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lc davis

Most MMA observers believe LC Davis’ upcoming Bellator 143 main event fight with former two-division champion Joe Warren is the biggest of his career.

And Davis doesn’t disagree.

However, the 34-year-old Kansas City-native sees his next fight as always being the biggest of his career – and that’s the way he’ll approach it.

Davis and Warren will headline the September 25 card from the State Farm Arena in Hidalgo, Texas. The main card airs on Spike TV.

Following a 2014 submission win in his debut with Bellator over Tory Bogguess, Davis (23-6) scored a decision over Zeliton Rodrigues to close out the year. This past March, he went toe-to-toe with Hideo Tokoro in a battle many have called the “Fight of the Year,” earning a split decision for his third consecutive win and seventh in his last eighth.

Now, he’ll get to test his skills vs. Warren, a former standout wrestler and Bellator champion in both the featherweight and bantamweight divisions.

“This is absolutely the biggest fight of my career,” said Davis, during a recent interview with FightLine. “But I feel like the next fight is always your biggest fight in your career. We don’t have a season like football or basketball.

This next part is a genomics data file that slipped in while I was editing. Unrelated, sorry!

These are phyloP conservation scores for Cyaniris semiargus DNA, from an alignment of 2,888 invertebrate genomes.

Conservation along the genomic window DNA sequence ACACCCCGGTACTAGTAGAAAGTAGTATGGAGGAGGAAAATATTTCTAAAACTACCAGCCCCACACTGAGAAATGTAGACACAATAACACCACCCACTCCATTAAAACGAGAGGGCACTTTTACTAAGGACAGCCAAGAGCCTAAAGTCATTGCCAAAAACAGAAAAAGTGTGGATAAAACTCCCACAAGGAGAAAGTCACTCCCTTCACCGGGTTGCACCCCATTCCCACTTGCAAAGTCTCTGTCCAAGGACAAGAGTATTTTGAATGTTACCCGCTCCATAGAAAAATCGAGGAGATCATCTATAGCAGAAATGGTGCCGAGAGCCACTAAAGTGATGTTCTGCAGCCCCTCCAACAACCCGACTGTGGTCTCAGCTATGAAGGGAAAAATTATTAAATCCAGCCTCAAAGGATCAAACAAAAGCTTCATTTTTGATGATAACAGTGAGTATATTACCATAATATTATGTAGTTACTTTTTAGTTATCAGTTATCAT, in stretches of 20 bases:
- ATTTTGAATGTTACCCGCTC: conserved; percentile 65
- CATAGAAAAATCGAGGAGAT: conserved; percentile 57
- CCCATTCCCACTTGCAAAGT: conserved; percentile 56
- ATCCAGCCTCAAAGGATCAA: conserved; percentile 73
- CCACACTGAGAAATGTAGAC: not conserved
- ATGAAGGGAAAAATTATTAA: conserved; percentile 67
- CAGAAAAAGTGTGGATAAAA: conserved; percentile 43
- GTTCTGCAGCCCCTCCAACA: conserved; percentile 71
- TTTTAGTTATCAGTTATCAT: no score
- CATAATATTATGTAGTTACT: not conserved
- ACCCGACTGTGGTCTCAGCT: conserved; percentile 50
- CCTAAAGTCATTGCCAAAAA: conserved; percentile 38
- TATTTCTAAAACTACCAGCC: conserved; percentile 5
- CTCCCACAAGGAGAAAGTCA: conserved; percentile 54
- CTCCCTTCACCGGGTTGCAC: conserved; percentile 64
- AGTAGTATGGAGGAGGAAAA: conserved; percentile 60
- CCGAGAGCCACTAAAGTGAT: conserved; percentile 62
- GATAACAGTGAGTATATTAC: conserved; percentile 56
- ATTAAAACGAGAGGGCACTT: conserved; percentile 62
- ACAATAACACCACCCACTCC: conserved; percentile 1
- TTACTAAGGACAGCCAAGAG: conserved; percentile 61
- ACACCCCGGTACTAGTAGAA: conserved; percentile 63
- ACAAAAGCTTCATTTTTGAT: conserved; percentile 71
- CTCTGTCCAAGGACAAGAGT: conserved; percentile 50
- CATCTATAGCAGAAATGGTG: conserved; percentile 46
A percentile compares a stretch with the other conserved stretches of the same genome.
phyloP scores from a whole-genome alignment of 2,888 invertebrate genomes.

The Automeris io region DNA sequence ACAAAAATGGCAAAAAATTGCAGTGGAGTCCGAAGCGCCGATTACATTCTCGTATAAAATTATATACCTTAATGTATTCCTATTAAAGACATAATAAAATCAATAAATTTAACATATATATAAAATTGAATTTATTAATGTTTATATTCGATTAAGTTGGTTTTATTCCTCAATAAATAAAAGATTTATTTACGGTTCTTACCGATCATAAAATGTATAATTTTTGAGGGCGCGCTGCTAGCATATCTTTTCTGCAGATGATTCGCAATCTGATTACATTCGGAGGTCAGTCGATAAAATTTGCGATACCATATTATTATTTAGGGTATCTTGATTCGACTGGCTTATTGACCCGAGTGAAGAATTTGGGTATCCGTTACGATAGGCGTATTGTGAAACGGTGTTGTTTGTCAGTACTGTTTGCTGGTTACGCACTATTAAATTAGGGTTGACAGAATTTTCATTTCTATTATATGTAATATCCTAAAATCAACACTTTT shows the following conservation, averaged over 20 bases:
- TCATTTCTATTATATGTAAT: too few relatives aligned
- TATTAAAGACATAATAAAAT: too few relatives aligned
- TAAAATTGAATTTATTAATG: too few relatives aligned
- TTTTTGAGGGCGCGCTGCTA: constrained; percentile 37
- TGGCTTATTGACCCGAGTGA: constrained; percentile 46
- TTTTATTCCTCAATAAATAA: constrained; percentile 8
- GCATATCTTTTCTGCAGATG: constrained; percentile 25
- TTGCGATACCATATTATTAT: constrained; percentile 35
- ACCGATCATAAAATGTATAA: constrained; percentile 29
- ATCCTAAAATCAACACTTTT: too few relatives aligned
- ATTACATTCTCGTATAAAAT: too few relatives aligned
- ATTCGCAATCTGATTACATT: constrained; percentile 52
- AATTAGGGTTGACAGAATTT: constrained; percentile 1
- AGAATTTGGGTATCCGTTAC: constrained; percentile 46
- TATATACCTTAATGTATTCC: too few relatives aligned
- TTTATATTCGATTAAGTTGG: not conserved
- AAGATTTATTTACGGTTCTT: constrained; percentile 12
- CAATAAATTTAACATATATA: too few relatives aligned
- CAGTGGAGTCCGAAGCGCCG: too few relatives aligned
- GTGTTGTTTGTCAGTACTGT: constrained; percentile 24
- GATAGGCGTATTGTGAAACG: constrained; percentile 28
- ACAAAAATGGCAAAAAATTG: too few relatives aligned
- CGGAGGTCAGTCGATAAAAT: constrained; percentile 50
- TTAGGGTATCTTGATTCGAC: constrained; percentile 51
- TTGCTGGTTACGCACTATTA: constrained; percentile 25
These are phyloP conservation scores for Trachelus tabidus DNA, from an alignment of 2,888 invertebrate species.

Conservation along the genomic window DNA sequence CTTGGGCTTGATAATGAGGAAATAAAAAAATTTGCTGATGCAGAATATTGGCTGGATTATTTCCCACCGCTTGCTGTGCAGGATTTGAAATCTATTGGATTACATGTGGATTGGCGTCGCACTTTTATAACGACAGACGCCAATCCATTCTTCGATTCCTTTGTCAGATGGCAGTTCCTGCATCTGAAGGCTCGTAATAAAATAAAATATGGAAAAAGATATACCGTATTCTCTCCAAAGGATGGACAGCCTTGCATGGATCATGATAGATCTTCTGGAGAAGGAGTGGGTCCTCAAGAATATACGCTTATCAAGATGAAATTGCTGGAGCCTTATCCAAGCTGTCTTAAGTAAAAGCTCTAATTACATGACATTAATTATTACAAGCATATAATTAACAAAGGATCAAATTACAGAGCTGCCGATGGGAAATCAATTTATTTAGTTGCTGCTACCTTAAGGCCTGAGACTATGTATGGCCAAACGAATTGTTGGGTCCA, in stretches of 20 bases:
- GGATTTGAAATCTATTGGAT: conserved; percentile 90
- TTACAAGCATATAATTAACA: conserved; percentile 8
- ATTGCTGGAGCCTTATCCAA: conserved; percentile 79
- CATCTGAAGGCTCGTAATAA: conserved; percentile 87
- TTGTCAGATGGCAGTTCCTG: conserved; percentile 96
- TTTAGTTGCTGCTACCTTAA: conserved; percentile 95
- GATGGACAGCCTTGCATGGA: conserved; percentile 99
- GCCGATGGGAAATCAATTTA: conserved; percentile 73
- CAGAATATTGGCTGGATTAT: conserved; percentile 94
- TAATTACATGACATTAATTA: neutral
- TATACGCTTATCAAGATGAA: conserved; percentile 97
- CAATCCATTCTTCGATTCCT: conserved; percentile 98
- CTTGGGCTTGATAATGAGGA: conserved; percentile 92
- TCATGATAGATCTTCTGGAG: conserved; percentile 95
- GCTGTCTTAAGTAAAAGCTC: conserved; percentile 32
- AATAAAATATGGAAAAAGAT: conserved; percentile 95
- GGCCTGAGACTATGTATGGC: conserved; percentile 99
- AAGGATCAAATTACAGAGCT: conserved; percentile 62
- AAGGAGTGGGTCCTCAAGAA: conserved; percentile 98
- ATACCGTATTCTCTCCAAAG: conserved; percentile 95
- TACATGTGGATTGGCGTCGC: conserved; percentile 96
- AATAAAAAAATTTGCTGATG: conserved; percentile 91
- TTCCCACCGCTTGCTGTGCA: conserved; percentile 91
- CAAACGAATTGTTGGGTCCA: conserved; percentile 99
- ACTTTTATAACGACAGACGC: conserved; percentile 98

“You are only as good as your next fight, and my next fight, is the biggest fight of my career. After I win this, hopefully I will be fighting for a world title and that next fight will be the biggest fight.”

While not as famed on the wrestling circuit as Warren, Davis did wrestle his way through college. He was a standout in high school before competing for both Labette Community College and Missouri Valley College.

Shortly there after, Davis entered in the world of MMA and quickly found success. He trained under the watchful eye of Pat Miletich and fought for Titan FC, the International Fight League, Affliction and the WEC.

Wins in nine of his first fights led him to a 2007 meeting with Wagnney Fabiano, where Davis was bested via submission. He quickly got back on track, scoring four straight wins. Among his first 13 career victories, 11 were finishes – including his first eight.

“Training with the best at Miletich and being ranked in the Top-10 for most of 2009 and ’10, I was beating the best guys in the world,” he said. “I thought I had it figured out, but I plateaued, lost a couple of fights in a row.

“But that really woke me up. I realized you always have to be evolving, to prove yourself. The day you quit improving is the day people pass you up.”

Tito Ortiz

Emotions were running high inside the Bellator cage Saturday night.

And that was never-more-present than from Tito Ortiz.